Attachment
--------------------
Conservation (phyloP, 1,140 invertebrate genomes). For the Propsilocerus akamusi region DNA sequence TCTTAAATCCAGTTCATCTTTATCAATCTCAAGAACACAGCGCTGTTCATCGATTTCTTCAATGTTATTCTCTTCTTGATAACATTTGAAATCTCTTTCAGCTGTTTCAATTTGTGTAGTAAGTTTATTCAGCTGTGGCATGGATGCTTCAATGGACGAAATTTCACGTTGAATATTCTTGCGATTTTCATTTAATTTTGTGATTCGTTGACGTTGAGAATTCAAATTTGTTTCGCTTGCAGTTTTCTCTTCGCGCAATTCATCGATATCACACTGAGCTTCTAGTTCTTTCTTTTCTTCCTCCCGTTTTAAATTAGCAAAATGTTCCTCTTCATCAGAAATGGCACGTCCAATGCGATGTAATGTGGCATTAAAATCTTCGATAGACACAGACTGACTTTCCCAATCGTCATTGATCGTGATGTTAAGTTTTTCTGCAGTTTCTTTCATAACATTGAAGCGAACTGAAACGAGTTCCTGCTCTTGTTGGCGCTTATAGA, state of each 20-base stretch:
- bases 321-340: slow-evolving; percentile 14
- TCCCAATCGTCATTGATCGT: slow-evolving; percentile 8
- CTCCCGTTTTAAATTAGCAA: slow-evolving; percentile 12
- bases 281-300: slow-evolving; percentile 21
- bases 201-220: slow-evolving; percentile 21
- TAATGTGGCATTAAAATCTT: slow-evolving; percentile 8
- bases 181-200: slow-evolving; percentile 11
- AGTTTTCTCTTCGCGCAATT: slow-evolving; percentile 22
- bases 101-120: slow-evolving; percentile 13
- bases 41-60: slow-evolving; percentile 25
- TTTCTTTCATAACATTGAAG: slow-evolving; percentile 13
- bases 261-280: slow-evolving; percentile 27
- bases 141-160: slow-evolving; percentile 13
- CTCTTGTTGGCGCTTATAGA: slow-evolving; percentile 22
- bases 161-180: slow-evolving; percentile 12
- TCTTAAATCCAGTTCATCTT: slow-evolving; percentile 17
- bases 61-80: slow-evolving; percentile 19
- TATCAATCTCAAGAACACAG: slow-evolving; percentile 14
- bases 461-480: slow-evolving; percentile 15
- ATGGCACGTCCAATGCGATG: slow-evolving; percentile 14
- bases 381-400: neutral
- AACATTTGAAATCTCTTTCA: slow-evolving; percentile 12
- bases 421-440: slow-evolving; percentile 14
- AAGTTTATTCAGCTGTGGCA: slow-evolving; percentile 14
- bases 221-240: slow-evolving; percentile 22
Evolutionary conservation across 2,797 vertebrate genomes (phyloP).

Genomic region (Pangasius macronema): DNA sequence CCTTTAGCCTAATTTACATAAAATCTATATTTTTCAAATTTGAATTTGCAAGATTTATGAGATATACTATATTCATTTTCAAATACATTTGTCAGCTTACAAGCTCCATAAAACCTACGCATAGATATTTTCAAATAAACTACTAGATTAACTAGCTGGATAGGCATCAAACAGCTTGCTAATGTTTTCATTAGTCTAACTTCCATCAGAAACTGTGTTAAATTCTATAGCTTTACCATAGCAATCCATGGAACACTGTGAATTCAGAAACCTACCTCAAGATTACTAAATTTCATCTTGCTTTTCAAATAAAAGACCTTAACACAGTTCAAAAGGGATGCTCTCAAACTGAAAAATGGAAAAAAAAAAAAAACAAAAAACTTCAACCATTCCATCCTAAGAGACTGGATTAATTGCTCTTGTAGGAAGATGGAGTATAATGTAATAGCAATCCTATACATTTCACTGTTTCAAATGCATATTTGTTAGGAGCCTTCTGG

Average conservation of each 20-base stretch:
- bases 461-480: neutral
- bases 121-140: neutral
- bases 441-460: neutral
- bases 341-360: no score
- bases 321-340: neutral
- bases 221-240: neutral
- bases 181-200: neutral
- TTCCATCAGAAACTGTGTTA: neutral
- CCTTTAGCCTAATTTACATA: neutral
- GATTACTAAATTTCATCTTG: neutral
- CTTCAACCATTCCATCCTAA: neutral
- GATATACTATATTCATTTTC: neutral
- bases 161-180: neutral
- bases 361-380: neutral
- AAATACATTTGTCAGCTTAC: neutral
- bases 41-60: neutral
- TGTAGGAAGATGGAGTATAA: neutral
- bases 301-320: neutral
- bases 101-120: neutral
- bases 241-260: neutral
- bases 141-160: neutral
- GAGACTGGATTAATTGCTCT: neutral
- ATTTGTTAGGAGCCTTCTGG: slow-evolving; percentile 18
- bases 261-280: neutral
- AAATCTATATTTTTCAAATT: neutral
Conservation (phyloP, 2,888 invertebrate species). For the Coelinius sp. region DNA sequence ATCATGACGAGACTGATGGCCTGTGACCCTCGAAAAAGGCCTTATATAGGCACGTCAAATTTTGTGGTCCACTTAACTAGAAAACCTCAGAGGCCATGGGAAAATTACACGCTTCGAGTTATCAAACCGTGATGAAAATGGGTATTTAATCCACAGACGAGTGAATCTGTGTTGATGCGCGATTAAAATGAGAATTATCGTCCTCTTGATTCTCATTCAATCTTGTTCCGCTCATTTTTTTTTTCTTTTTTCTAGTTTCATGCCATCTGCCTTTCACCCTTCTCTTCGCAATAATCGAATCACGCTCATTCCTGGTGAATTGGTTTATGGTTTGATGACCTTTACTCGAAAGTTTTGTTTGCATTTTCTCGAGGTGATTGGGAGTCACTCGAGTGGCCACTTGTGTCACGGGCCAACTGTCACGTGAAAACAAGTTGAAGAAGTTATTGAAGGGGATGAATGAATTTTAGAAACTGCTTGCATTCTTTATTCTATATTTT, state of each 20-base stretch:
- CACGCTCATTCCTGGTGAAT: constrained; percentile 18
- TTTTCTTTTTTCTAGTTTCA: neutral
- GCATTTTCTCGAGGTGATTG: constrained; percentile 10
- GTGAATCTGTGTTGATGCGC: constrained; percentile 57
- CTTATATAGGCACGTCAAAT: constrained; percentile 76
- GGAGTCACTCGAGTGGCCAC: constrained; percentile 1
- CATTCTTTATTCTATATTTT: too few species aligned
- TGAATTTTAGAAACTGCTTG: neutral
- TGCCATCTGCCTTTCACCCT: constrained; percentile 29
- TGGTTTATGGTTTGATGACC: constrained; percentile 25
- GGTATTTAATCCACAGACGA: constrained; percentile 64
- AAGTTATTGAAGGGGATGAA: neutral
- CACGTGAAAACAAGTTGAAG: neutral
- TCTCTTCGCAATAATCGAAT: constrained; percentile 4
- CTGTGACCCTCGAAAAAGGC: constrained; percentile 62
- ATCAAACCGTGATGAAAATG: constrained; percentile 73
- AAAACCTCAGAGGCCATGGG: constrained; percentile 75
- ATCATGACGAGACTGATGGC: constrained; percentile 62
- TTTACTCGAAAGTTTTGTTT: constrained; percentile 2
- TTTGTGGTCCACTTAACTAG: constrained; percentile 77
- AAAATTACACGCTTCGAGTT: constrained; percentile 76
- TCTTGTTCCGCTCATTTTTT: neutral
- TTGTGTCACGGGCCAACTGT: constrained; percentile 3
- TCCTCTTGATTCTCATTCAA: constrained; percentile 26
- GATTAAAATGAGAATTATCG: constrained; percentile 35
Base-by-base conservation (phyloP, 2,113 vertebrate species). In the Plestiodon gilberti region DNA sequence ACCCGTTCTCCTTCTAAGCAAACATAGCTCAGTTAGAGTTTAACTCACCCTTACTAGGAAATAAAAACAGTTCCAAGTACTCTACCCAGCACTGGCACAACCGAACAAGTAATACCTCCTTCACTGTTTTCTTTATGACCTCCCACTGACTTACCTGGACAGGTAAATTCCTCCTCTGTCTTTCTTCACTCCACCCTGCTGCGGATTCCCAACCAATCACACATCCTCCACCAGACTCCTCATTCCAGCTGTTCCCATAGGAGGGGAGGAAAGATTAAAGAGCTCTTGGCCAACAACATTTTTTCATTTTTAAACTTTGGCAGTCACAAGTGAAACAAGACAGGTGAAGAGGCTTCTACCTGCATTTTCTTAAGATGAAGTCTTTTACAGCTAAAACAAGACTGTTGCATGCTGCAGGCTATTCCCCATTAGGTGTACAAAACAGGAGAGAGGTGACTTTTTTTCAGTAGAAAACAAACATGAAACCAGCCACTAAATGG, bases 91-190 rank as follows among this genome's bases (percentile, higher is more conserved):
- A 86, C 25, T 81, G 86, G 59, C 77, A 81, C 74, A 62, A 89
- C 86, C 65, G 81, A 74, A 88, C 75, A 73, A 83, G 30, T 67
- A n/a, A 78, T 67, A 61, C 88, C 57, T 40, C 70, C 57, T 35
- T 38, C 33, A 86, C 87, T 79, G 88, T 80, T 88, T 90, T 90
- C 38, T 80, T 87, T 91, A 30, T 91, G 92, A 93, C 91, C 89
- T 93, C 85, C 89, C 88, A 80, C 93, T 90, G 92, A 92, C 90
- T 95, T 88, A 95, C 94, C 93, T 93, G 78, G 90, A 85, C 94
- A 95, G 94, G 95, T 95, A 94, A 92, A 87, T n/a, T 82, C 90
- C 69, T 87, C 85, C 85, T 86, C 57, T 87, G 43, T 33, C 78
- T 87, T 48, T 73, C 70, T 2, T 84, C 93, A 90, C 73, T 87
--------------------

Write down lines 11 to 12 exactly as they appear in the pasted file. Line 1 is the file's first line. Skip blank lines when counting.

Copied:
- bases 41-60: slow-evolving; percentile 25
- TTTCTTTCATAACATTGAAG: slow-evolving; percentile 13